If there is one thing that all sports have in common, it’s that officials are never the most liked people on the playing field. They remain nameless to 95% of fans but the game would not exist if officials are not there to keep the peace. Yesterday I interviewed a legend in the officiating world that is here from Louisville, Kentucky to figure out what goes behind the scenes in the world of officiating.
Paul Schmitt played Tackle for U of L in the late fifties and has been officiating at the collegiate level for 45 years. He began his career in the Missouri Valley Conference, working his way into founding the Southern Independent Conference Officials Association where he worked some of the most famous college football games in the 1980s, including the Doug Flutie Hail Mary game. He is one of the original replay officials in college football and currently sits in the replay booth for Conference-USA games. I’ve known Paul my entire life but never really knew how big of a deal he was.
I was greeted at the door by a man of large stature gracing a Pinstripe Bowl hooded sweatshirt. The firm handshake was even more painful with his obtruding Orange Bowl ring in his right hand. His left was adorned with his most recent Conference-USA Championship game ring. Before sitting down to ask him specific questions about what officials do, he took me down to his hallway filled with framed memories from his officiating times.
The first picture I notice shows him receiving the game ball from an elephant. Yes, an elephant. In the infant stages of the MVC, they had to do many gimmicks to attract fans to games. “You don’t realize how big an elephant is until it’s walking towards you.” When he was being prepped he initially reached to get the ball from the elephant, but was quickly scolded by the trainer. “NO. You don’t get the ball from him. He gives the ball to YOU.” I doubt UK needs to bring elephants to games, but it may not have hurt against Vandy.
After I saw the strange picture I was immediately taken aback by all of the legendary coaches that had taken pictures with the referee, followed with a personal note and an autograph. A picture with Lou Holtz on the field, turned out to be Lou’s last game at Notre Dame Stadium (he bragged that he was the first person to be able to use their newly expanded press boxes). Bobby Bowden and Howard Schnellenberger were a few of the other famous coaches that sent their best regards to Paul, including a picture of the Hail Mary signed by Doug Flutie.
There was one picture out of them all that stood out from the rest of them. This picture only showed him walking off the field with another referee; a strange picture considering the theme of this wall. After telling stories about all of the others (When you’re in pictures in Sports Illustrated a story HAS to come with it) he finally made it to the bland picture. “This is from my last game as a head referee at the Citrus Bowl. There’s supposed to be somebody in between us, but now he’s missing.” The man missing is Joe Paterno. Since the proverbial ish hit the fan at Penn State, one of his son-in-laws photoshopped JoePa and his autograph out of the picture. The original lies in the frame behind the new picture.
I asked some serious questions, but the stories made me feel like a kid in a candy shop. His Orange Bowl appearance (his personal dream game) following the 1986 season pitted Oklahoma vs. Arkansas. The main headline of the game was that Butkus Award Winner Brian Bosworth was ineligible for steroid use. If you don’t know who Bosworth is, I recommend you watch ESPN’s “You Don’t Know Bo” where they detail Bosworth’s bad boy mantra. Before the game Oklahoma coach Barry Switzer told Paul that he named Bosworth an honorary Captain for the game. Paul informed him that it was fine, but that Bosworth had to remove himself from midfield before the coin was tossed. By NCAA rules, the game begins when the coin is flipped, with the referee enforcing all NCAA rules (like Bodworth’s suspension). Coach Switzer didn’t tell Bosworth before he walked out onto the middle of the field. When Paul told him he had to leave, bad boy Bosworth teared up and trudged off the field.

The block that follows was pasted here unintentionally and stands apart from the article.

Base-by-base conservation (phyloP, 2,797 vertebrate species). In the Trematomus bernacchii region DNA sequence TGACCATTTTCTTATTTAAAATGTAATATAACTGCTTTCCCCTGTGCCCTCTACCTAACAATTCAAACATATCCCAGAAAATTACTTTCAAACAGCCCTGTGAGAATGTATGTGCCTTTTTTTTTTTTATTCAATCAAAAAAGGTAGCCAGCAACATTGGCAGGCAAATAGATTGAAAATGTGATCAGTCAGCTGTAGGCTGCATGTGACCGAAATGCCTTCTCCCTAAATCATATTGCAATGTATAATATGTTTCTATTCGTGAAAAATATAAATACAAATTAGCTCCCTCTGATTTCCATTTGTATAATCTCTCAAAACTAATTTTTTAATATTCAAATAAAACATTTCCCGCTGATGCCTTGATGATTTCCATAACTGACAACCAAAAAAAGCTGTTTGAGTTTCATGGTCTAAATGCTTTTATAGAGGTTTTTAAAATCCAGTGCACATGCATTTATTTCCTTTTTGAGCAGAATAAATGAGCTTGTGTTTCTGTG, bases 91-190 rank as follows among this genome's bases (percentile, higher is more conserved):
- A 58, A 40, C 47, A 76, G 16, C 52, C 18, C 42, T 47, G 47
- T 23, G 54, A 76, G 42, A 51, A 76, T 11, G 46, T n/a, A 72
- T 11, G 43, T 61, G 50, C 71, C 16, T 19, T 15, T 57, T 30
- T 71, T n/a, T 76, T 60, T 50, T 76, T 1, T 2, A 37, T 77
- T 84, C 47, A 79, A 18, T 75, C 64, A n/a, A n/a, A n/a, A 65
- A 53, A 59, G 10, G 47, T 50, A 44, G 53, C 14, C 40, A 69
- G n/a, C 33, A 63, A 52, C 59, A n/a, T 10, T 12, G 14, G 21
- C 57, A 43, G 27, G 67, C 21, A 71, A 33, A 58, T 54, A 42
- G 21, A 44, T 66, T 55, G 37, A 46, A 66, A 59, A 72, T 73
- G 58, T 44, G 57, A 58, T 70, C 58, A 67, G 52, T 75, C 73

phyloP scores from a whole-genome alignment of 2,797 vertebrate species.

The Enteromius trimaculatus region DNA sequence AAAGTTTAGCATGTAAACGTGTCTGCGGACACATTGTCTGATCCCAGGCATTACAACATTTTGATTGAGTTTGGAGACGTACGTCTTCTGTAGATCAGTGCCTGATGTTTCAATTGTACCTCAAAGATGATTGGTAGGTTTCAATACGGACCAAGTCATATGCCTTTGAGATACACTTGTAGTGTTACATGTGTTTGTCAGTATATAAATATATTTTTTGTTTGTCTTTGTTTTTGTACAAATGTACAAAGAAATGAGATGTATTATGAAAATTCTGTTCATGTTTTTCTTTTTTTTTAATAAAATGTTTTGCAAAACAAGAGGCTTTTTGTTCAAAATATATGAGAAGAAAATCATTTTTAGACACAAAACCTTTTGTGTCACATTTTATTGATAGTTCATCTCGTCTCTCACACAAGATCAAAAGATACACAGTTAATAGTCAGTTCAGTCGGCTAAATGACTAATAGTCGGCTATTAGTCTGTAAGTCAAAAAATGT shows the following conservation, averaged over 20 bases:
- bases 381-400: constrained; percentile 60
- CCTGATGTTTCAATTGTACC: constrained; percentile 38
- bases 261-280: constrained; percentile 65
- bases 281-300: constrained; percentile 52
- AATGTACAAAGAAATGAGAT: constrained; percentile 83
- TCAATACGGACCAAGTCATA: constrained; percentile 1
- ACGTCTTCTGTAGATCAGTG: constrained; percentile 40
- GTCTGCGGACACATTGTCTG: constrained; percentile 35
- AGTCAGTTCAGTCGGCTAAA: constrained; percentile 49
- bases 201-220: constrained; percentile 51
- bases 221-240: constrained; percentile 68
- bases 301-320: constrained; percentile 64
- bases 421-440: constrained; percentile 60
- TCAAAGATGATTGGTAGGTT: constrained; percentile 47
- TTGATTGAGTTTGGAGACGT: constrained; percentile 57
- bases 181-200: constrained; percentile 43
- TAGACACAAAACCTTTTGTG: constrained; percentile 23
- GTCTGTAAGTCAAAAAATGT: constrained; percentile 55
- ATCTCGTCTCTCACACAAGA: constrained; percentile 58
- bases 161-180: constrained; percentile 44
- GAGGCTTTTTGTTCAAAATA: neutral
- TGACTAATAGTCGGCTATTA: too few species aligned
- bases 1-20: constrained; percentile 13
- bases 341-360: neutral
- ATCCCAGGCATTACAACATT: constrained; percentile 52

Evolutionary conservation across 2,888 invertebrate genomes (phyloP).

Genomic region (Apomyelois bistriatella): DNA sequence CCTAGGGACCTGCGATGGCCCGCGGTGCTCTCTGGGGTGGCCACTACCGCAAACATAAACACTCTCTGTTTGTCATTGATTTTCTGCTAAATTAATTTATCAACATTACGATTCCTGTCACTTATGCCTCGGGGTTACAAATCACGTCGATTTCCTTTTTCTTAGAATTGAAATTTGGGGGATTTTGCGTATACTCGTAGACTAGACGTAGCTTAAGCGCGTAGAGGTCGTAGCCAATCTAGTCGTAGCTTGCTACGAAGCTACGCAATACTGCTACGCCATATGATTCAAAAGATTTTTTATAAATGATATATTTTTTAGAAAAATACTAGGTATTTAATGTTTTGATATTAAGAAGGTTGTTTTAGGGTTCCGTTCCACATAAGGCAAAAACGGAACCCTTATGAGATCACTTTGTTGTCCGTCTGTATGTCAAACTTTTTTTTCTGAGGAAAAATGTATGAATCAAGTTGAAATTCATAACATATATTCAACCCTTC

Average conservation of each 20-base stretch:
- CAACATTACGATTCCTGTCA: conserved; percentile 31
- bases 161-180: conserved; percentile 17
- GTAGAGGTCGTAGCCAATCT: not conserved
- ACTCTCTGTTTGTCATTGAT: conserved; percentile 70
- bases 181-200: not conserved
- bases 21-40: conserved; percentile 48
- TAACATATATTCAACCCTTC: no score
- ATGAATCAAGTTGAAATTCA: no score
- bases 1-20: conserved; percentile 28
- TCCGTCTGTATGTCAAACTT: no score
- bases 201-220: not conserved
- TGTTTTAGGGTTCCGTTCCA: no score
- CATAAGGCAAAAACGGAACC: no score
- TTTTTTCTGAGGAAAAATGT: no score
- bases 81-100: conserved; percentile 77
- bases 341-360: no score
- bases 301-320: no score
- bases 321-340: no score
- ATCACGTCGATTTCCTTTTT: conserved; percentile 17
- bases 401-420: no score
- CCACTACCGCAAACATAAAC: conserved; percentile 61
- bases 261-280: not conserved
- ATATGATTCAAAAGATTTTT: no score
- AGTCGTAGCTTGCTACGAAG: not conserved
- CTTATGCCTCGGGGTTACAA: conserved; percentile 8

While stories like that, or ones featuring Deion Sanders or “those punks from The U” are fascinating to hear, you can’t avoid asking about the Doug Flutie game (after all, what play is more famous).
Some of the interesting things about that, right before the big play Bernie Kosar takes em 93 yards on a drive and overcame three 4th down situations with 30 seconds left to take the lead. Here’s what really happened, Boston College calls a timeout with 6 seconds to go. I’m telling the officials to move back because there wasn’t anything they could do but throw it long. One guy said he’d cheat a little and I told em “cheat a whole lot.” After I talked with my officials Flutie is back there in the huddle calling the play and I said, “Throw long Doug!”
Standing 72 yards from the end zone, he could barely see his best friend Bill Lange raise his hands signaling touchdown. Paul was running down the sideline with Boston College’s coach Jack Bicknell in pursuit asking him, “Is it over?” Paul replied, “if you want it to be.” At the time, the rules stated that regardless if the game was technically out of reach, you had to kick the extra point. Paul looked down the tunnel and saw all of the Miami players leaving the field and said to himself, “they don’t want to play no damn extra point, the game is over.” What I find even more interesting is that once all had settled and they were back at the hotel, the officiating crew was more concerned about a questionable ineligible receiver downfield call that had occurred in the first half that “Jimmy Johnson tore me up over”.